The Decline and Fall of the Roman Empire?

Fashion

Once upon a time, Italian fashion was a powerful force. Milan, Rome, Florence and Venice were hotspots for jewellery, clothing, shoe and textile design, the envy of and inspiration for the rest of Europe. But competition from England, France and Spain forced it to take a back seat. I’m talking, of course, of Renaissance Italy, where the Medici family set 16th and 17th century trends in much the same way Alexa Cheung does now, until courts from other parts of Western Europe gained dominance. What is interesting, however, is the striking parallel to today’s industry, where the once impregnable names of Prada, Gucci, Dolce and Gabbana, even Armani, are under threat from other countries’ creative offerings.

The 1950s saw a direct homage to Italy’s former greatness as a fashion leader, with tradesman Giovanni Battista Giorgini consciously crafting a show with the aim of emulating its former success. Gucci’s success at selling handbags to the Grace Kelly and Audrey Hepburn, Hollywood stars of the day, put Italy back on the fashion map. Its emphasis on personally tailored clothing was a sound riposte to American factory production, reinvigorating the concept of old fashioned luxury. This brought the brands, and their home nation, global attention. Today, Milan fashion week is a key staple in every Vogue reader’s diary. But being forced to move with the affordable, mass marketed and, for an era which champions the individuality of the individual; curiously ubiquitous times has presented challenges anew for Italian fashion.

Dasha Zhukova, then – fiancée, now wife of Roman Abramovich and sponsor of a variety of new designers, criticised Italian fashion as overly formal, favouring Russian and British design instead. She said; ‘People sometimes want to wear just a T-shirt and a pair of jeans rather than buying the entire Gucci collection.’ Such critiques have sparked fears that the heavy, illustrious styles favoured by Milanese designers are simply out of touch with how today’s super wealthy youth want to adorn themselves.

Dissent has come from inside as well as out. Giorgio Armani has described Prada’s designs as ‘tacky’ and ‘faddish’. It is true that against the spate of Italian fashion offerings in the last decade (plastic banana earrings under creative director Miuccia Prada, leopard print on – well, everything, in every shade of neon from Versace, and Roberto Cavalli’s apparent Swarovski crystal tourettes’ syndrome) the hues of his well cut suits stand out in their subtlety. Armani attributed the phenomena to excessive influence by the ‘banks’, with Prada recently having been floated on the stock market, unlike his own privately owned business. Couched within more juicy criticism, at Milan Fashion Week 2012 Armani described rival Miuccia Prada’s taste as clever for ‘irony’ and ‘bad taste which becomes chic’ before suggesting that some of her designs were ‘ugly’.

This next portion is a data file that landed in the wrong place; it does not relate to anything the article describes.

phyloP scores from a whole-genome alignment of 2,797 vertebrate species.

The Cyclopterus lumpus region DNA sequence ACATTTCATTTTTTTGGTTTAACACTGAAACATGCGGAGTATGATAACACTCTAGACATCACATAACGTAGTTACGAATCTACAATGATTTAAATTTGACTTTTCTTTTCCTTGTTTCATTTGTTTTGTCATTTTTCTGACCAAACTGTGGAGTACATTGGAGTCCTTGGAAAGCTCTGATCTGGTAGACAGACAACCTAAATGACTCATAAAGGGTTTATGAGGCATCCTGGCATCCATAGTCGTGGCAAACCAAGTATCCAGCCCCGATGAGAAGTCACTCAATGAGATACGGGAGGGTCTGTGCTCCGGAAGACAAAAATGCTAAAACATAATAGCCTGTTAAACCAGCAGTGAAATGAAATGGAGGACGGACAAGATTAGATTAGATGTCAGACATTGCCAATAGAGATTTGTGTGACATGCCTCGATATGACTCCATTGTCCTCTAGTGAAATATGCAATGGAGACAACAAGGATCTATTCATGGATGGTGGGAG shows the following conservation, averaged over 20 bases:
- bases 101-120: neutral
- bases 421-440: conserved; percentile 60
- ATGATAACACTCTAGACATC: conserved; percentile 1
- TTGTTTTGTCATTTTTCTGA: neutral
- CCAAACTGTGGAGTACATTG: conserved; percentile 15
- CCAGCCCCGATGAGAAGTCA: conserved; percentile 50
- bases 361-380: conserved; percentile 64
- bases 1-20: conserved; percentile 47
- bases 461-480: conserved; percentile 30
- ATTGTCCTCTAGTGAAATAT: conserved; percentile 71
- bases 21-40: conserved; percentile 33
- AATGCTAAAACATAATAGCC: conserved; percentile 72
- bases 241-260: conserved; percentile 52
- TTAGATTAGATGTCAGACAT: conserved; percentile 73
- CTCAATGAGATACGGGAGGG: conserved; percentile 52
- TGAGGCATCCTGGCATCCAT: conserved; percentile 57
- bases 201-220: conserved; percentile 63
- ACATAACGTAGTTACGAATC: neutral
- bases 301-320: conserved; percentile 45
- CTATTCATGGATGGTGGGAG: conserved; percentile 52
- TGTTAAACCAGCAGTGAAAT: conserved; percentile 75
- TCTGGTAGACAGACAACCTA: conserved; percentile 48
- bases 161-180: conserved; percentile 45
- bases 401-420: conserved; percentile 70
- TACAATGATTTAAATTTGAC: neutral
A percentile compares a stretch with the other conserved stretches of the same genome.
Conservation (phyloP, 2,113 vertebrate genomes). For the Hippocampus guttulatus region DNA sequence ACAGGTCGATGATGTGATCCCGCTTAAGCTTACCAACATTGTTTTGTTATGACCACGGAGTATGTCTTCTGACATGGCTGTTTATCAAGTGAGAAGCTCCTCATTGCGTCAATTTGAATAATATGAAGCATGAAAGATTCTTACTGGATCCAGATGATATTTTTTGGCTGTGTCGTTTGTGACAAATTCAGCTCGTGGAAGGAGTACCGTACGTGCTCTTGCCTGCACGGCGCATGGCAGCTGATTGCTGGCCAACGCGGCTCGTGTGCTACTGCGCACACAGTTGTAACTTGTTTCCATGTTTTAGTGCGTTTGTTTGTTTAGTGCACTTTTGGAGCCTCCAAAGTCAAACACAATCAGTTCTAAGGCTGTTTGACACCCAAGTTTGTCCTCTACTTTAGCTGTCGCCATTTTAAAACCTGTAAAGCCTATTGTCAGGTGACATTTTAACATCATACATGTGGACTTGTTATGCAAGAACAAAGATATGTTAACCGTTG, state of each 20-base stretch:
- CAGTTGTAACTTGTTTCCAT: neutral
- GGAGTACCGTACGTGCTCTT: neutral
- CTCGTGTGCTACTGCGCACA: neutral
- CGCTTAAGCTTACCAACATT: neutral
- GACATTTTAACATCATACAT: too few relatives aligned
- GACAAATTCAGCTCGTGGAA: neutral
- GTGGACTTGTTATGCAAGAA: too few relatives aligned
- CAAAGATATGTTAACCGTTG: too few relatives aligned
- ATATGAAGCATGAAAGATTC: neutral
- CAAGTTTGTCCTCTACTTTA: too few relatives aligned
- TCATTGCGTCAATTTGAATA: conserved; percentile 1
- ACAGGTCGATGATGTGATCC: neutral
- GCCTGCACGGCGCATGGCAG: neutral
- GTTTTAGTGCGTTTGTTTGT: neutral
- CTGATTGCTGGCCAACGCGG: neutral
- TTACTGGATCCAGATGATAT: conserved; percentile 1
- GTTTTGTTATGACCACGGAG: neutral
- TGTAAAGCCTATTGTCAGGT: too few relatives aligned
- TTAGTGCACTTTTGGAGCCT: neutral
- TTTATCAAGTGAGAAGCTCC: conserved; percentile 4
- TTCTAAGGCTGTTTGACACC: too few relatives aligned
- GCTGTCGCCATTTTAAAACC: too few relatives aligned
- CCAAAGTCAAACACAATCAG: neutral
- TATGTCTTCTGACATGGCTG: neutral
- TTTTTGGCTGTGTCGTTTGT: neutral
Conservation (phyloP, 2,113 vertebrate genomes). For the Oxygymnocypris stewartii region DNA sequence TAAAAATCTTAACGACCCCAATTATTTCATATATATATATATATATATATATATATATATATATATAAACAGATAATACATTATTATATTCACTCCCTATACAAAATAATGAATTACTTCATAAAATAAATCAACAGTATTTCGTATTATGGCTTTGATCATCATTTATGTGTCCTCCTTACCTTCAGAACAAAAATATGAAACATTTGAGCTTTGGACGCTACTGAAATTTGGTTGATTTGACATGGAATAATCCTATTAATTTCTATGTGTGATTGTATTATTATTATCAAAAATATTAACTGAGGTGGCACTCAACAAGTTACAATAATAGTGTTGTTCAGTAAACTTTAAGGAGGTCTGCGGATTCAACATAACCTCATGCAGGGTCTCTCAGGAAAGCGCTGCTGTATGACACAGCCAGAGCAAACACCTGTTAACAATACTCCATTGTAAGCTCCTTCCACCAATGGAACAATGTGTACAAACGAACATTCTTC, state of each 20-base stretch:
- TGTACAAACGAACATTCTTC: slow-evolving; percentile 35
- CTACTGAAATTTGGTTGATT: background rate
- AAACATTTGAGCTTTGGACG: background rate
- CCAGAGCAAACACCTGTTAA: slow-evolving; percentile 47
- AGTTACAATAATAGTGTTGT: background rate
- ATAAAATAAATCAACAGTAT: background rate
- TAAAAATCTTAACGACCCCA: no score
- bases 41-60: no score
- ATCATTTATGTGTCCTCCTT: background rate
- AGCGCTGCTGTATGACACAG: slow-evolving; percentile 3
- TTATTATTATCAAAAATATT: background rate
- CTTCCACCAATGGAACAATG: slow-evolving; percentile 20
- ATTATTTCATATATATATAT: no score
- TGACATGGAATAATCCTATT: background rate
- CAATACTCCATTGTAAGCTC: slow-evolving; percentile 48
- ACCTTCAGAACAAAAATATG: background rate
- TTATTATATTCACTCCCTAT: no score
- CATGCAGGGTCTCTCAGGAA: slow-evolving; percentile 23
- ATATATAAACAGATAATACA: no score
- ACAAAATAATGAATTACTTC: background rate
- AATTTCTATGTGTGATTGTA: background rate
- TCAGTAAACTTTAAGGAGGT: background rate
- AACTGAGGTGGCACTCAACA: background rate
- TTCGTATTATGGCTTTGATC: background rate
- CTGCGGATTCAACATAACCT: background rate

Remarkably, Italian fashion has been affected by Asian markets throughout history. In the 19th century, cheap imported silk from Asia to Milan further damaged native industry, which had already been knocked by aphid-like insects which destroying the plants. Despite this, the end of the century saw the creation of now haute couture Salvatore Ferragamo and the jeweller Bulgari. Famous fashion houses that began as leather goods and luggage makers such as Gucci were followed by others such as Prada in 1913. Over the last 100 years, similarly, designers have been lured by cheaper materials from China, and even, as in textile boomtown Prato, Chinese labour in Italy, where it fuels some 3,200 businesses. Those Italians who resent the success of such start-up immigrant businesses, to the apparent cost of native ones have some consolation. Nowadays, China is as much of a place to buy high fashion as to sell its raw materials. Signs that trade is very much two way are evinced in statistics which show China, and other fast growing Asian economies such as South Korea, as leading consumers of high end designer goods.

Moreover, to some fashionistas, crudeness is a small price to pay for high fashion. “Elsa Schiaparelli and Miuccia Prada: Impossible Conversations,” was the title of an exhibition which ran from May to August last year at the Metropolitan Museum of Art in New York. The spiritual godmother of Miuccia Prada, Elsa Schiaparelli anticipated Prada’s use of wild colour and pattern as early as the 1920s. The show featured a display called “Ugly Chic,” which celebrated the individuality and expressiveness denoted by unorthodox dressing.

One woman who does not seem to mind is Donatella Versace. The bastion of the Italian fashion industry, famed for her white blonde hair and lime green leather flares, commented that: “first of all, any reaction is a good thing, the people who struggle are those who have no reaction at all.” As for those who eschewed bold designs; “They are too safe.”

But it was in tackling fashion’s inexorable problem, that Versace reminded us how to inject the fun back into fashion, as she mused: “Tacky – never mind. What is tacky? What is chic?”